The information on this page is archived and provided for reference purposes only. It was current when it was produced, but may now be out-of-date. Persons having difficulty accessing this information may contact email@example.com for assistance. For reliable, current information on this and other topics, we recommend that you visit the National Eye Institute website index.
National Institutes of Health
National Eye Institute
Photos and other materials available in downloadable, camera-ready format on the NEI Website at http://www.nei.nih.gov/photo.
Specially trained nurses and lay people performed effectively when using certain vision screening tests to identify preschoolers with vision disorders, according to a National Institutes of Health-funded research study of more than 1,400 children.
In comparisons using selected vision screening tests, trained nurses and lay people were able to correctly identify up to 68 percent of children with at least one of the most prevalent vision disorders of childhood: amblyopia (lazy eye), strabismus (eye misalignment), refractive errors (poor vision that can be corrected with glasses or Contact lenses) or poor vision not associated with any obvious disorder. These results demonstrate that trained lay people and nurses can achieve similar results when using specific tests to screen preschool children for vision disorders.
The purpose of the Vision In Preschoolers Study (VIP Study) is to identify whether vision-screening tests can accurately identify preschool-aged children who would benefit from a comprehensive vision examination. Study personnel evaluated selected children enrolled in Head Start centers in Berkeley, CA; Boston, MA; Columbus, OH; Philadelphia, PA; and Tahlequah, OK. The VIP Study was funded by the National Eye Institute (NEI), part of the National Institutes of Health. Results from the second phase of this study are published in the August 2005 issue of the journal Investigative Ophthalmology and Visual Science. An earlier phase of the VIP Study found that four commonly used vision screening tests were more effective than seven other commercially available tests in recognizing vision problems in preschool-aged children.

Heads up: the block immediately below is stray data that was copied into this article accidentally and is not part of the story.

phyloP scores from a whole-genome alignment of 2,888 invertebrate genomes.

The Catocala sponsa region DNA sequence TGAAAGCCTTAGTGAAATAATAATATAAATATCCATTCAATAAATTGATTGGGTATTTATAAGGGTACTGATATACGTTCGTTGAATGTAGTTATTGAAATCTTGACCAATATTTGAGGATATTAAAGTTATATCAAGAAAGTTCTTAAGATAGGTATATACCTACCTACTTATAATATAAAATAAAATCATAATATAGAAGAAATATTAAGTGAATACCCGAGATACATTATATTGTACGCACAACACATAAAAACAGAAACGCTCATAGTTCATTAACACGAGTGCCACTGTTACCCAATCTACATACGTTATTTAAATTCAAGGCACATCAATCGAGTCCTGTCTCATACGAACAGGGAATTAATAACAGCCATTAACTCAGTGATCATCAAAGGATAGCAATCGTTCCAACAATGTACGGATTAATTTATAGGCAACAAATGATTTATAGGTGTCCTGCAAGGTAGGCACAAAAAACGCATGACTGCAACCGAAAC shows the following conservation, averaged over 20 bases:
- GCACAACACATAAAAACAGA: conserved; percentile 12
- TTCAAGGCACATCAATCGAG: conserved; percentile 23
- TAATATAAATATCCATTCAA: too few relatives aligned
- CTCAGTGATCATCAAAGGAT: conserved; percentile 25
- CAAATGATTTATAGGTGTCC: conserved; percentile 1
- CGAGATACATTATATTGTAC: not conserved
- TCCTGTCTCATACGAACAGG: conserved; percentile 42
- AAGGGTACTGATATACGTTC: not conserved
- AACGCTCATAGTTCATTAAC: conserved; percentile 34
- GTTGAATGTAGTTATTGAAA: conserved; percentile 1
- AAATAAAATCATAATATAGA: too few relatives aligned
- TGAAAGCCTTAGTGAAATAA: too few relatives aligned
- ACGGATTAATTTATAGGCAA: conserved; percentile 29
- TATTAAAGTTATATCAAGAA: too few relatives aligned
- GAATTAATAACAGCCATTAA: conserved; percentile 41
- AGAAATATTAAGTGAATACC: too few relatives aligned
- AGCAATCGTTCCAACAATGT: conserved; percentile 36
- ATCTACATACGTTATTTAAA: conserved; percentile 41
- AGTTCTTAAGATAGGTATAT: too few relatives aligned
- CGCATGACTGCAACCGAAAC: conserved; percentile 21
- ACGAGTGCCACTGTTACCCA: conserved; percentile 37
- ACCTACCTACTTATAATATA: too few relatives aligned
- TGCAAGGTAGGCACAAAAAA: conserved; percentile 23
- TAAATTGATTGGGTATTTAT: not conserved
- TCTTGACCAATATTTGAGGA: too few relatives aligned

During the first phase of the study, published in the April 2004 issue of the journal Ophthalmology, licensed optometrists and ophthalmologists compared 11 commercially available screening tests for diagnosing eye disorders in children. They tested 2,588 children in a mobile van specially designed with four vision screening rooms. They also gave each child a full eye examination using established diagnostic examination procedures and tests.
The 11 tests varied widely in performance when they were administered by the eye care professionals. The best tests detected two-thirds of children having at least one of the targeted vision disorders and nearly 90 percent of children with the most important conditions. Three tests that assessed refractive error (e.g., nearsightedness, farsightedness, or astigmatism) and one test that evaluated visual acuity were more accurate than others in detecting children with vision problems. These tests included two hand-held autorefractors used to measure refractive error; retinoscopy, which uses light reflected off the back of the eye and hand-held lenses to measure refractive error; and a visual acuity test in which children stand 10 feet away from a chart displaying symbols and name each symbol as the screener points to it.
“We are excited to have identified the best-performing tools for vision screening of preschool children, and to have found that trained lay screeners and nurses can use those tools effectively,” said Paul A. Sieving, M.D., Ph.D., director of the NEI. “As early detection of childhood eye disease increases the likelihood of successful treatment, these results have important implications for the visual health of children.”